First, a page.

1950s and dating
In Uruapan..are broken into small pieces and heated\ quickly in a thick syrup of piloncillo, the raw sugar of Mexico.These of Veracruz are very much like the churros of Spain, but flavored with aniseeds, and served with a syrup." ---The Cuisines of Mexico, Diana Kennedy [Harper Row: New York] 1972 (p.Dozens of Tex-Mex restaurants sprang up in Paris, and the trend spread across Europe and on to Bangkok, Buenos Aires and Abu Dhabi.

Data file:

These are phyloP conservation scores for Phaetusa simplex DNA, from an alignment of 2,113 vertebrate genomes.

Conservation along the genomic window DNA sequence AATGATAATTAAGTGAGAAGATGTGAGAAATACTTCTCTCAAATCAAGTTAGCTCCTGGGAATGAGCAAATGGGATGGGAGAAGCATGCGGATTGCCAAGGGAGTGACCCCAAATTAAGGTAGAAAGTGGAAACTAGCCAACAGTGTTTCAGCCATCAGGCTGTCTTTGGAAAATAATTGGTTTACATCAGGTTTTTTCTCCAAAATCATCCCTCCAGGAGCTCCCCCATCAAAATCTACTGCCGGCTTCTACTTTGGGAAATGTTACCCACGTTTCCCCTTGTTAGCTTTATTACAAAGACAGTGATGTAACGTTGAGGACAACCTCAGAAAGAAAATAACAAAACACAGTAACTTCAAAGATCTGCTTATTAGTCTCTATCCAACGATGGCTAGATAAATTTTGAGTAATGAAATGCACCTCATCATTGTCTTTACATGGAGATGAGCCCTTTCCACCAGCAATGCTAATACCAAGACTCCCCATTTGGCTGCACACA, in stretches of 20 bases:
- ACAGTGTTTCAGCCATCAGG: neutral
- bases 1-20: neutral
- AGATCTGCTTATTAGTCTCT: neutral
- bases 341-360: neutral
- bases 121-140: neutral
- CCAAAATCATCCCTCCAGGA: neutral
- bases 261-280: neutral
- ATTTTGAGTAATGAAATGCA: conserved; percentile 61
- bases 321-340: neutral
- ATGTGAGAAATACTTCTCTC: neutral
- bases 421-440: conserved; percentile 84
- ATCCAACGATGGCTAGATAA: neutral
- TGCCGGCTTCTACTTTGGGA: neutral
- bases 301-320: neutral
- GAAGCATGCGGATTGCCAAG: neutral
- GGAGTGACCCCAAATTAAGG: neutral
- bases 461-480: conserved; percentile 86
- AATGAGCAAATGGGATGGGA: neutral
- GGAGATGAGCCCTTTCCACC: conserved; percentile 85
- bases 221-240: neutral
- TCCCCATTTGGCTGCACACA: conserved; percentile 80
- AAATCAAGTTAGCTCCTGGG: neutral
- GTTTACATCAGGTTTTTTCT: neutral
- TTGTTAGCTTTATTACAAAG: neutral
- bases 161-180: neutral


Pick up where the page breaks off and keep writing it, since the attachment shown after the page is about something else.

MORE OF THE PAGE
If one is out on an all-night binge--a juerga, as it is called--it is the custom to end the evening by eating Churros and hot chocolate at the churreria, or churro store, which opens by dawn." ---The Foods and Wines of Spain, Penelope Casas [New York: Knopf] 1982 (p. Make a depression in the middle of each and fill with chichiarrones. ed.) iii.81 Burritos in the northern part of Mexico and in the southwestern part of the United States are quite different.Dictionaries and food history sources confirm the first print evidence of the term "Tex Mex" occured in the 1940s.Linguists remind us words are often used for several years before they appear in print. "Tex-Mex food might be described as native foreign food, contradictory through that term may seem, It is native, for it does not exist elsewhere; it was born on this soil.80-1) [1970s] "In the good old days, Texans went to "Mexican restaurants" and ate "Mexican food." Then in 1972, The Cuisines of Mexico, an influential cookbook by food authority Diana Kennedy, drew the line between authentic interior Mexican food and the "mixed plates" we ate at "so-called Mexican restaurants" in the United States.Kennedy and her friends in the food community began referring to Americanized Mexican food as "Tex-Mex," a term previously used to describe anything that was half-Texan and half-Mexican.